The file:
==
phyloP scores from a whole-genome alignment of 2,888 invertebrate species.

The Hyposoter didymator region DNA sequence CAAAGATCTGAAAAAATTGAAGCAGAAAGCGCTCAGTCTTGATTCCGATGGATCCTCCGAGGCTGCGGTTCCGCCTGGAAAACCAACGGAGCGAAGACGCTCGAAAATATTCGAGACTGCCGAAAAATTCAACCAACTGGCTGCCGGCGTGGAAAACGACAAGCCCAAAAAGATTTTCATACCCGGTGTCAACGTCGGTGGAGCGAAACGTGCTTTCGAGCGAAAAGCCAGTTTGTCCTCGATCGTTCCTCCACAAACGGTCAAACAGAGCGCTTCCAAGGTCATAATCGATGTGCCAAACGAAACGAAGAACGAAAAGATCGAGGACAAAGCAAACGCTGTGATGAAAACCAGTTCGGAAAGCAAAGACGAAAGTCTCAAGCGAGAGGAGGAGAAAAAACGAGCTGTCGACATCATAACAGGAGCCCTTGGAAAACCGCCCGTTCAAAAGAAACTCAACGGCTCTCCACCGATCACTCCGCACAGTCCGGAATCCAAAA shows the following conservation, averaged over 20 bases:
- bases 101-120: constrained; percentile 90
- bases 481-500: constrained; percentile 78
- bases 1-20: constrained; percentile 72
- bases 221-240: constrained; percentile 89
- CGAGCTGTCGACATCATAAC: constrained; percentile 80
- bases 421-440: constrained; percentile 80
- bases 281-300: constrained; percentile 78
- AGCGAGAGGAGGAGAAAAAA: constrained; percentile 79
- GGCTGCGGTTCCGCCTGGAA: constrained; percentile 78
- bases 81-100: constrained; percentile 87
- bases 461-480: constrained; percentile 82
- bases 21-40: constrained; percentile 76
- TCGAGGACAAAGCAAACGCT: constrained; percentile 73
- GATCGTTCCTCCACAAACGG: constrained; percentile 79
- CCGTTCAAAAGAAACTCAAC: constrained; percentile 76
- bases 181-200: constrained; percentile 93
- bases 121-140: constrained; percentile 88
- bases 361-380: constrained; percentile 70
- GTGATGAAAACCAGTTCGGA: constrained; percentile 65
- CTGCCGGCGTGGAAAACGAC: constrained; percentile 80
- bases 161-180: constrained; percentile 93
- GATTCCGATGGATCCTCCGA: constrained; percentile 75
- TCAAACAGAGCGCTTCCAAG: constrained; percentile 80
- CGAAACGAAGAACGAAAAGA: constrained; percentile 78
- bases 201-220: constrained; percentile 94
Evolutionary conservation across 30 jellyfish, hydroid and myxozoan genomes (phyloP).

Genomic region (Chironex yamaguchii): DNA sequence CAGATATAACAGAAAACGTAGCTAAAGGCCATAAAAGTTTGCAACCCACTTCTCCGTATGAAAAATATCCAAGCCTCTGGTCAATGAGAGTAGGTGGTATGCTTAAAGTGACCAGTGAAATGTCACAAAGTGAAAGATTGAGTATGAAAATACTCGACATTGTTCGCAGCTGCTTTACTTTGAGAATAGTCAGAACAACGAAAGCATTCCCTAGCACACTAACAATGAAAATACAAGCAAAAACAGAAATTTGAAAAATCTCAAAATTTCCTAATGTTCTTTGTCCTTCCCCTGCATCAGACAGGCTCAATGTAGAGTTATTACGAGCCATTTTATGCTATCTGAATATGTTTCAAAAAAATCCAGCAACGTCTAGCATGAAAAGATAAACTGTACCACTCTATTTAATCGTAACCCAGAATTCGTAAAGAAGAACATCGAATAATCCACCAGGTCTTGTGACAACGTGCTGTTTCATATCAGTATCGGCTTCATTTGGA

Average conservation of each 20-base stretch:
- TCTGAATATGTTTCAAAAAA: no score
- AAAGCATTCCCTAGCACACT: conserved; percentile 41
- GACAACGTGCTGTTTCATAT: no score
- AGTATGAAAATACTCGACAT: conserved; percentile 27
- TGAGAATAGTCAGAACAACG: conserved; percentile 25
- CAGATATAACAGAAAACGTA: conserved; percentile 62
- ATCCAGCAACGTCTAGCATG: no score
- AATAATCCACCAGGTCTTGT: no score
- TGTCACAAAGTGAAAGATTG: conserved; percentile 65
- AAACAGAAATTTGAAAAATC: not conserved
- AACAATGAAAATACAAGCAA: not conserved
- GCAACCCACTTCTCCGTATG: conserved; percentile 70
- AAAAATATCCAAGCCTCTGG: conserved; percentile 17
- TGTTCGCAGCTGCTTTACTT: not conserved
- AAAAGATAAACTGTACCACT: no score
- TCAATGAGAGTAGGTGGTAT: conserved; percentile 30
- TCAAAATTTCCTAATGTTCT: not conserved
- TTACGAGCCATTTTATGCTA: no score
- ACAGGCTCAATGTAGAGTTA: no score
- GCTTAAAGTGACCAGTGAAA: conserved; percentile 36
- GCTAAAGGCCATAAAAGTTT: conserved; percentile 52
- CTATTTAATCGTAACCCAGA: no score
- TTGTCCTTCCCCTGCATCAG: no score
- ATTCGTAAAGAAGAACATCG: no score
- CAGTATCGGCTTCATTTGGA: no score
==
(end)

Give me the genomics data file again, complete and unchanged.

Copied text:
phyloP scores from a whole-genome alignment of 2,888 invertebrate species.

The Hyposoter didymator region DNA sequence CAAAGATCTGAAAAAATTGAAGCAGAAAGCGCTCAGTCTTGATTCCGATGGATCCTCCGAGGCTGCGGTTCCGCCTGGAAAACCAACGGAGCGAAGACGCTCGAAAATATTCGAGACTGCCGAAAAATTCAACCAACTGGCTGCCGGCGTGGAAAACGACAAGCCCAAAAAGATTTTCATACCCGGTGTCAACGTCGGTGGAGCGAAACGTGCTTTCGAGCGAAAAGCCAGTTTGTCCTCGATCGTTCCTCCACAAACGGTCAAACAGAGCGCTTCCAAGGTCATAATCGATGTGCCAAACGAAACGAAGAACGAAAAGATCGAGGACAAAGCAAACGCTGTGATGAAAACCAGTTCGGAAAGCAAAGACGAAAGTCTCAAGCGAGAGGAGGAGAAAAAACGAGCTGTCGACATCATAACAGGAGCCCTTGGAAAACCGCCCGTTCAAAAGAAACTCAACGGCTCTCCACCGATCACTCCGCACAGTCCGGAATCCAAAA shows the following conservation, averaged over 20 bases:
- bases 101-120: constrained; percentile 90
- bases 481-500: constrained; percentile 78
- bases 1-20: constrained; percentile 72
- bases 221-240: constrained; percentile 89
- CGAGCTGTCGACATCATAAC: constrained; percentile 80
- bases 421-440: constrained; percentile 80
- bases 281-300: constrained; percentile 78
- AGCGAGAGGAGGAGAAAAAA: constrained; percentile 79
- GGCTGCGGTTCCGCCTGGAA: constrained; percentile 78
- bases 81-100: constrained; percentile 87
- bases 461-480: constrained; percentile 82
- bases 21-40: constrained; percentile 76
- TCGAGGACAAAGCAAACGCT: constrained; percentile 73
- GATCGTTCCTCCACAAACGG: constrained; percentile 79
- CCGTTCAAAAGAAACTCAAC: constrained; percentile 76
- bases 181-200: constrained; percentile 93
- bases 121-140: constrained; percentile 88
- bases 361-380: constrained; percentile 70
- GTGATGAAAACCAGTTCGGA: constrained; percentile 65
- CTGCCGGCGTGGAAAACGAC: constrained; percentile 80
- bases 161-180: constrained; percentile 93
- GATTCCGATGGATCCTCCGA: constrained; percentile 75
- TCAAACAGAGCGCTTCCAAG: constrained; percentile 80
- CGAAACGAAGAACGAAAAGA: constrained; percentile 78
- bases 201-220: constrained; percentile 94
Evolutionary conservation across 30 jellyfish, hydroid and myxozoan genomes (phyloP).

Genomic region (Chironex yamaguchii): DNA sequence CAGATATAACAGAAAACGTAGCTAAAGGCCATAAAAGTTTGCAACCCACTTCTCCGTATGAAAAATATCCAAGCCTCTGGTCAATGAGAGTAGGTGGTATGCTTAAAGTGACCAGTGAAATGTCACAAAGTGAAAGATTGAGTATGAAAATACTCGACATTGTTCGCAGCTGCTTTACTTTGAGAATAGTCAGAACAACGAAAGCATTCCCTAGCACACTAACAATGAAAATACAAGCAAAAACAGAAATTTGAAAAATCTCAAAATTTCCTAATGTTCTTTGTCCTTCCCCTGCATCAGACAGGCTCAATGTAGAGTTATTACGAGCCATTTTATGCTATCTGAATATGTTTCAAAAAAATCCAGCAACGTCTAGCATGAAAAGATAAACTGTACCACTCTATTTAATCGTAACCCAGAATTCGTAAAGAAGAACATCGAATAATCCACCAGGTCTTGTGACAACGTGCTGTTTCATATCAGTATCGGCTTCATTTGGA

Average conservation of each 20-base stretch:
- TCTGAATATGTTTCAAAAAA: no score
- AAAGCATTCCCTAGCACACT: conserved; percentile 41
- GACAACGTGCTGTTTCATAT: no score
- AGTATGAAAATACTCGACAT: conserved; percentile 27
- TGAGAATAGTCAGAACAACG: conserved; percentile 25
- CAGATATAACAGAAAACGTA: conserved; percentile 62
- ATCCAGCAACGTCTAGCATG: no score
- AATAATCCACCAGGTCTTGT: no score
- TGTCACAAAGTGAAAGATTG: conserved; percentile 65
- AAACAGAAATTTGAAAAATC: not conserved
- AACAATGAAAATACAAGCAA: not conserved
- GCAACCCACTTCTCCGTATG: conserved; percentile 70
- AAAAATATCCAAGCCTCTGG: conserved; percentile 17
- TGTTCGCAGCTGCTTTACTT: not conserved
- AAAAGATAAACTGTACCACT: no score
- TCAATGAGAGTAGGTGGTAT: conserved; percentile 30
- TCAAAATTTCCTAATGTTCT: not conserved
- TTACGAGCCATTTTATGCTA: no score
- ACAGGCTCAATGTAGAGTTA: no score
- GCTTAAAGTGACCAGTGAAA: conserved; percentile 36
- GCTAAAGGCCATAAAAGTTT: conserved; percentile 52
- CTATTTAATCGTAACCCAGA: no score
- TTGTCCTTCCCCTGCATCAG: no score
- ATTCGTAAAGAAGAACATCG: no score
- CAGTATCGGCTTCATTTGGA: no score